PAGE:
by Lars. The Nordic Food Lab conducted a sensory analysis of underutilized varieties of Nordic potatoes to evaluate their respective gastronomic potential and desirability. We initially received forty individual varieties grown from Nordgen seed stock in their test farm. We processed these in a manner most consistent with average consumer cooking methods,(boiled) and selected ten that most interesting. The Nordic Genetic Research Center cultivated approximately five kilos of each variety for further testing. The specimens evaluated were: SWE 3007 Sparrispotatis DNK 3054 Æggeblomme SWE 3062 Rödbrokig Svensk DNK 3198 Kiva NOR 3212 Fjellfinn FIN 3223 Tammiston Aikainen SWE 3230 Blå Mandel DNK 3259 Minea FIN 3267 Lemin Punanen ISL 3304 Blaar Islenskar These varieties were subjugated to the following processes: baking, boiling, sous vide, French fries, crisps, pureed, confit. The tastings were conducted with a minimum of three trained chefs, although typically six persons participated. The tastings were conducted using … Read more
by Lars. Kombucha is basically a fermented tea. It begins with a sweet tea, traditionally of a black variety, which is then transformed by the “mushroom”, which is actually a Symbiotic Colony Of Bacteria and Yeasts (SCOBY). This may sound somewhat risque, but this happy marriage is robust and protects itself from outside contamination by producing a decent amount of acetic acid. The result (after five days or so) is a slightly tart, but balanced beverage that becomes slightly effervescent after it is decanted and left for a day in the fridge. We began to run our little zoogleal mat through the paces, first through herb teas that we had dried in house (verbena, woodruff, etc.) and then to vegetable and fruit juices. Some tests All the teas and fruit juices were delicious, but nothing ground breaking until we fermented carrot juice- Really a pleasant surprise. The carrot kombucha … Read more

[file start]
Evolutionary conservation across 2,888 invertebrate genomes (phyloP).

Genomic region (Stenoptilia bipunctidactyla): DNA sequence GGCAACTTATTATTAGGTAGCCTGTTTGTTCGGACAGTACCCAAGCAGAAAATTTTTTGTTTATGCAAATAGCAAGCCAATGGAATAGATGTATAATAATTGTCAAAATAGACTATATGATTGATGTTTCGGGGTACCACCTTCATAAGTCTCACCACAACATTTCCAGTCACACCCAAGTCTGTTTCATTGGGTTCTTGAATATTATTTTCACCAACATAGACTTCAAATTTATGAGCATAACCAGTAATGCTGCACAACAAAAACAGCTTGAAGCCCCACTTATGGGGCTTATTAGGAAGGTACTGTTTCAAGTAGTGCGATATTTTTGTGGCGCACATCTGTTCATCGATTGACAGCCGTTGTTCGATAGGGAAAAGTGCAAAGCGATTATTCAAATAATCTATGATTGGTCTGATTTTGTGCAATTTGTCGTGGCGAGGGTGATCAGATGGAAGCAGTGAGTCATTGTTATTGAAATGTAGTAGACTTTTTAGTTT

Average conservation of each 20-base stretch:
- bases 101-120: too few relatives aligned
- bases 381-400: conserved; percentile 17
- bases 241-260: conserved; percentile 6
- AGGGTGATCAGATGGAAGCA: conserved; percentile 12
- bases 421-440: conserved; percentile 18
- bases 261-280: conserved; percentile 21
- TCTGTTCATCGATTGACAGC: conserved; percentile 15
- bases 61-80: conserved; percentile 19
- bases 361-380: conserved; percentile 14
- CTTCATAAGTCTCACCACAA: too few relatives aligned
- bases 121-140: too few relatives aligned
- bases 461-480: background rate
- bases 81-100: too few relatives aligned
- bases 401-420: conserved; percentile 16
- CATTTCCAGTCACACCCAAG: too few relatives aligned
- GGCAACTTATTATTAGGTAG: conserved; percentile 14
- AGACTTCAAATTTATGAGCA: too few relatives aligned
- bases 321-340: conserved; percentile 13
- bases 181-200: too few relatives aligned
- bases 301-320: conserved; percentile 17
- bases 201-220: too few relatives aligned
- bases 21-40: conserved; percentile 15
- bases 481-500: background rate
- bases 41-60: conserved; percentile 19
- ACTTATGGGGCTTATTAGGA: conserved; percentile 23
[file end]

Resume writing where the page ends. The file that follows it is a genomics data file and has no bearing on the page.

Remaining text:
by Lars. We have been collaborating with Arla on several projects, but this is probably the one we are most excited about. Just concerning søl, the good people people there have done several cheeses, all quite good, but none with that “wow, that’s….amazing” quality we were all hoping for. Until this feta here. We agreed it was important to have an extremely good quality product to launch for the consumers, and this cheese is at this level. The feta style really suits the søl, the slight saltiness emphasizing the best parts of the flavor profile. The hard working lads at Arla found the søl worked best when incorporated into a very high fat content, and then through a rather clever process is returned to a milk proper for feta production. We just finished a final taste tweak and are both excited to have a product that will be available … Read more
by Lars. Ferments are some of the most rewarding products to work with, whether cheese, bread, vinegars, etc. There is something particularly rewarding in nurturing, collaborating with another living creature. We were looking into ways of releasing more umami in our Nordic cuisine, especially after some of the research that we did in our seaweed project. A perusal of DTU’s excellent website www.foodcomp.dk lead us to a Scandinavian classic: yellow peas. The peas were quite high in glutamic acid, and the question became how to convert the bound amino acids to unbound. Fermentation. We used a mold called Apergillus oryzae to inoculate steamed barley. This took a few attempts to perfect as it requires rather precise control over temperature and humidity, but we could use it to perform a slow, controlled fermentation of the cooked yellow peas. We decanted at a month to check progress- success. The resulting paste … Read more
by Lars. We were experimenting with bouillons from different seaweeds, reducing them, and then, epiphany. Why not dehydrate the bouillon? We set it at 60 degrees overnight. The result was these amazing crisps (I suppose we will have to find more adequate nomenclature). They have a brilliant, meaty taste, but with green tones, and are a fantastic accent to a variety of foods, both meat and vegetable. The process only works with certain seaweeds- those with significant careegeanen (søl) or sugars (mannitol in sugar kelp) seem to have trouble drying out fully enough. Instead of beautiful “crisps” that melt in your mouth, they reduce to a rather sticky mess. We are looking into whether there is a way to adjust this. For now we are just putting our real “sea salt” on just about everything we can.
by Lars. This is the rig we set up to inoculate grains for the later fermentation. The polysci circulator controls the temperature (there is a lid) and provides enough moisture to develop the ferment properly. After our initial success, we wanted to see how different grains affect the flavor. We will see in a month.